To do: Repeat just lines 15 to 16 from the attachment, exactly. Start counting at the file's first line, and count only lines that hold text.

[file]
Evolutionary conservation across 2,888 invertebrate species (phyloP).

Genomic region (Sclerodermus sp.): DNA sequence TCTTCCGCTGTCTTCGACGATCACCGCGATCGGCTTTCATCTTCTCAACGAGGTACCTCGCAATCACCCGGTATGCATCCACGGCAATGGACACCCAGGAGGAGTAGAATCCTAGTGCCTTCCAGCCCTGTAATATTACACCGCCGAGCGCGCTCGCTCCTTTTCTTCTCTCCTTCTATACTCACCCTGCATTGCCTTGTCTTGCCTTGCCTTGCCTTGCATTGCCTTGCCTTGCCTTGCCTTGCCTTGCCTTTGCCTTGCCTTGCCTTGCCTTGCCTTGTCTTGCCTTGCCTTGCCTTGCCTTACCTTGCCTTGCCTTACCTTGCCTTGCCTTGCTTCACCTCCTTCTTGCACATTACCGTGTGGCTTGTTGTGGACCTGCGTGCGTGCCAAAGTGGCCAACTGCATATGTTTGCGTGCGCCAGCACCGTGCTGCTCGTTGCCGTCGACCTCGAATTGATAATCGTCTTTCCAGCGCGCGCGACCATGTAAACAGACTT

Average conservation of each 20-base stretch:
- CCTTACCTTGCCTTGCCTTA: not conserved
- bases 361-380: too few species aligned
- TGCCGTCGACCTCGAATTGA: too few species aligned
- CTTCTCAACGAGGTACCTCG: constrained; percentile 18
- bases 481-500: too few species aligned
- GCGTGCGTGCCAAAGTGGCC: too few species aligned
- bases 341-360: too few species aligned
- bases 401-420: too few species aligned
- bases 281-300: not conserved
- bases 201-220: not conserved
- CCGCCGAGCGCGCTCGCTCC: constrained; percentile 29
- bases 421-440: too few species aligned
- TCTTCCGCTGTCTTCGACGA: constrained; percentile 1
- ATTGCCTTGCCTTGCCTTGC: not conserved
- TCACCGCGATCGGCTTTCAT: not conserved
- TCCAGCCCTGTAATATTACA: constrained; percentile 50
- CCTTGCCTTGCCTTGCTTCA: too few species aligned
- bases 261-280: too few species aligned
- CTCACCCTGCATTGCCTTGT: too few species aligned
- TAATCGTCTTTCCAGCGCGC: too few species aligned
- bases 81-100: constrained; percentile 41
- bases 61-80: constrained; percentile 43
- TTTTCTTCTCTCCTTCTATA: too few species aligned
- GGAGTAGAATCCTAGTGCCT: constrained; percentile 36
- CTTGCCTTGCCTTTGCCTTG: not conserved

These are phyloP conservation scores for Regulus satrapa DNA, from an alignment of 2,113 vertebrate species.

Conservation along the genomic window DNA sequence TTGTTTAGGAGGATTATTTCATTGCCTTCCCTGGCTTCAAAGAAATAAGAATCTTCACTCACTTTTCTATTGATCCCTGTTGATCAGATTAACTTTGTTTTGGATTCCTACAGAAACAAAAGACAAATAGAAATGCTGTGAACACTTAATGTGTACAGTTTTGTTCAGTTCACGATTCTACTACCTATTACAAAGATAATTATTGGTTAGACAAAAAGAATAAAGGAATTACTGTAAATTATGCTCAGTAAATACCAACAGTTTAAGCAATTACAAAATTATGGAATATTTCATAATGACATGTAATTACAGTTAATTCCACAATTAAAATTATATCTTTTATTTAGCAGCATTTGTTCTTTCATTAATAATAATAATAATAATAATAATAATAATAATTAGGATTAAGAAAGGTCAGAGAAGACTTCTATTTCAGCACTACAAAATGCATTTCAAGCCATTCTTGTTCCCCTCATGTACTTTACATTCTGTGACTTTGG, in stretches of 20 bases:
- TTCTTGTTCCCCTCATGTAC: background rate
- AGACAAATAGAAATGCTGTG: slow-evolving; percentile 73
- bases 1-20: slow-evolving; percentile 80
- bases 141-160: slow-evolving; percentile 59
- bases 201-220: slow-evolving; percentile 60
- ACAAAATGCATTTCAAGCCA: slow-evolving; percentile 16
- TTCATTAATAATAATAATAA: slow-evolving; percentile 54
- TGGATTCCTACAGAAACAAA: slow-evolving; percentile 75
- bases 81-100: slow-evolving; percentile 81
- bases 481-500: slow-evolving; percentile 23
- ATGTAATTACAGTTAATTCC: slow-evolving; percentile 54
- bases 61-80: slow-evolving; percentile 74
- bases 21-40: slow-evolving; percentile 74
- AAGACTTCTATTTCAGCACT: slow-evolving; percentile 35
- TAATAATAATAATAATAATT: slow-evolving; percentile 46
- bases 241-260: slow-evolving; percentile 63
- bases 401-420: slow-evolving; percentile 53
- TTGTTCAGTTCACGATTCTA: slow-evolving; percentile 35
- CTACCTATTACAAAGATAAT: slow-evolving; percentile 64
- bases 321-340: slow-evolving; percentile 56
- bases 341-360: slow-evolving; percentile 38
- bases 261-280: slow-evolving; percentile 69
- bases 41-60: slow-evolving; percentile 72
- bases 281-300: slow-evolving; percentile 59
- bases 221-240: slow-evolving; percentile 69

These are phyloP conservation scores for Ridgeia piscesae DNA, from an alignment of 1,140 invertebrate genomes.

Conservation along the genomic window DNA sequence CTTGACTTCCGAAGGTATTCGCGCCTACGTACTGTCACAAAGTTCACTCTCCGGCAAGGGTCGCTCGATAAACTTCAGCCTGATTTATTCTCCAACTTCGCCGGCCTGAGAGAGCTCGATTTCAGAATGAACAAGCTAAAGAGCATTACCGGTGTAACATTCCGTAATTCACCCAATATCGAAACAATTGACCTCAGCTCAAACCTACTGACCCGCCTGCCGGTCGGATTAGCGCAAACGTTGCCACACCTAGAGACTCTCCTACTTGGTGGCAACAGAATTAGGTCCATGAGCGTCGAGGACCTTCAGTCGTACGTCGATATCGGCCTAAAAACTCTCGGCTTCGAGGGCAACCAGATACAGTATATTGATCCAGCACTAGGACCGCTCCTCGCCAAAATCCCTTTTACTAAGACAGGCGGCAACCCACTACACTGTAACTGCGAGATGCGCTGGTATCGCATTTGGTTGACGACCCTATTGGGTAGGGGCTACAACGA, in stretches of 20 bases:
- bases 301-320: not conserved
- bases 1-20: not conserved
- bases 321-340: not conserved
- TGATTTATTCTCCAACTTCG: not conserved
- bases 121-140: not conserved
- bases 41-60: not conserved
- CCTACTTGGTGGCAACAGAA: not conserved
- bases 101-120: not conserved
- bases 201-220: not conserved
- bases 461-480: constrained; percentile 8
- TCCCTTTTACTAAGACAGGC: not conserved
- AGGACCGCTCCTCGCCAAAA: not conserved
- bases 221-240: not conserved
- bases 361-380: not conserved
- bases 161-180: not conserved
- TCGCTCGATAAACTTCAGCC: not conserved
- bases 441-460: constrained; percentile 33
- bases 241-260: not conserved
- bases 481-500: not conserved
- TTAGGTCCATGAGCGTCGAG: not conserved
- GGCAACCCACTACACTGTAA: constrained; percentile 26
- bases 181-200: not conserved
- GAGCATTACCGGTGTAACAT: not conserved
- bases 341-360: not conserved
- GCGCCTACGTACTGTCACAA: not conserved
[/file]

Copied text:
- bases 421-440: too few species aligned
- TCTTCCGCTGTCTTCGACGA: constrained; percentile 1